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Google are pulling the plug on Stadia in January

Game and hardware purchases will be refunded

Google have announced that they intend to begin "winding down" their game streaming service Stadia. The service launched in 2019 but struggled to find an audience. Google say that they'll refund hardware, game and add-on purchases made through the Google and Stadia stores, and that players will continue to have access to their games library until January 18th.

The tech giant explained the decision in an announcement today, saying that "while Stadia's approach to streaming games for consumers was built on a strong technology foundation, it hasn't gained the traction with users that we expected so we’ve made the difficult decision to begin winding down our Stadia streaming service."

The post also says that Google continue to see applications for the technology they've developed for Stadia in other parts of the company, including "YouTube, Google Play, and our Augmented Reality (AR) efforts", as well as potential to "make it available to our industry partners."

Stadia ran into difficulty almost from its initial announcement, when Google poorly communicated how pricing would work. The service had a paid subscription tier which granted access to some free games, but in general games also had to be purchased individually in order to be played. A free tier with limits on game resolution came the following year, but still it was an odd pitch: a streaming service seemingly for players who had a high-speed broadband connection and who were willing to pay full price for a game, but who didn't already own a console or gaming PC.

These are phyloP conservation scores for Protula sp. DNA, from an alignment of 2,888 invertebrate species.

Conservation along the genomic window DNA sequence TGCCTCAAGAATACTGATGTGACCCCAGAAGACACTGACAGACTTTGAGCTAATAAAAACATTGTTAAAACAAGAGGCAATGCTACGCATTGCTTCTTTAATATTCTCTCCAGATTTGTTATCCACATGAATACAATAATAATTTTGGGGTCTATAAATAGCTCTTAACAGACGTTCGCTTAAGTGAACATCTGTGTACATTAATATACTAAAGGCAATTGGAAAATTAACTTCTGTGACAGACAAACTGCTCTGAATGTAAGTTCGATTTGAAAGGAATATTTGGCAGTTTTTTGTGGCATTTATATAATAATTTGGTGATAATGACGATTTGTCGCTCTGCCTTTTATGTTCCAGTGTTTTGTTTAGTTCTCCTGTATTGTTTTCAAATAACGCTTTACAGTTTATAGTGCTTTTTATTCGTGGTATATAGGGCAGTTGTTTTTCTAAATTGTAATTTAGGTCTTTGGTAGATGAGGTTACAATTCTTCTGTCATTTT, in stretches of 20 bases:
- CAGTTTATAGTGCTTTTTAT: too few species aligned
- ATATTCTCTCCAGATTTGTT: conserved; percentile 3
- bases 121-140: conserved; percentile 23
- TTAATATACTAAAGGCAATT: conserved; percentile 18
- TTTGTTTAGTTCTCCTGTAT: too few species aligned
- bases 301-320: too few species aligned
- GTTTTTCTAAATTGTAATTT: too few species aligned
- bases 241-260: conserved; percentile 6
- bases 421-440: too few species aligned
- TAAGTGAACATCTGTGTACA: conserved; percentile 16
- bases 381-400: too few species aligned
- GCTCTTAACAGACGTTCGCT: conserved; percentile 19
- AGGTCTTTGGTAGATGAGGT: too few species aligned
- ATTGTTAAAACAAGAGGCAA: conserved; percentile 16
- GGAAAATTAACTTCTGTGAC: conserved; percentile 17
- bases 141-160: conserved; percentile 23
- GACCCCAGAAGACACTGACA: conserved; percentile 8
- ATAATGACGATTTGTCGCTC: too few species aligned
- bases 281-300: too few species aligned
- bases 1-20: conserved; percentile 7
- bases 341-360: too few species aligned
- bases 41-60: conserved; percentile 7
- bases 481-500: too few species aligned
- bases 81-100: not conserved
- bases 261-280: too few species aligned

In many ways, the writing has been on the wall for a long time. In 2021, Google scaled back their game development efforts, closing two studios and cancelling multiple projects. This meant that Stadia only ever had a handful of exclusive games and was entirely dependent on third-party publishers.

Stadia is far from the first game streaming service to crash and burn with players, or to end up as middleware. The likes of Gaikai and OnLive both ended up being owned by Sony and used to build PlayStation Now. Microsoft's Game Pass subscription also now includes cloud streaming for a large portion of its game library.

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Graham Smith

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Graham used to be to blame for all this.

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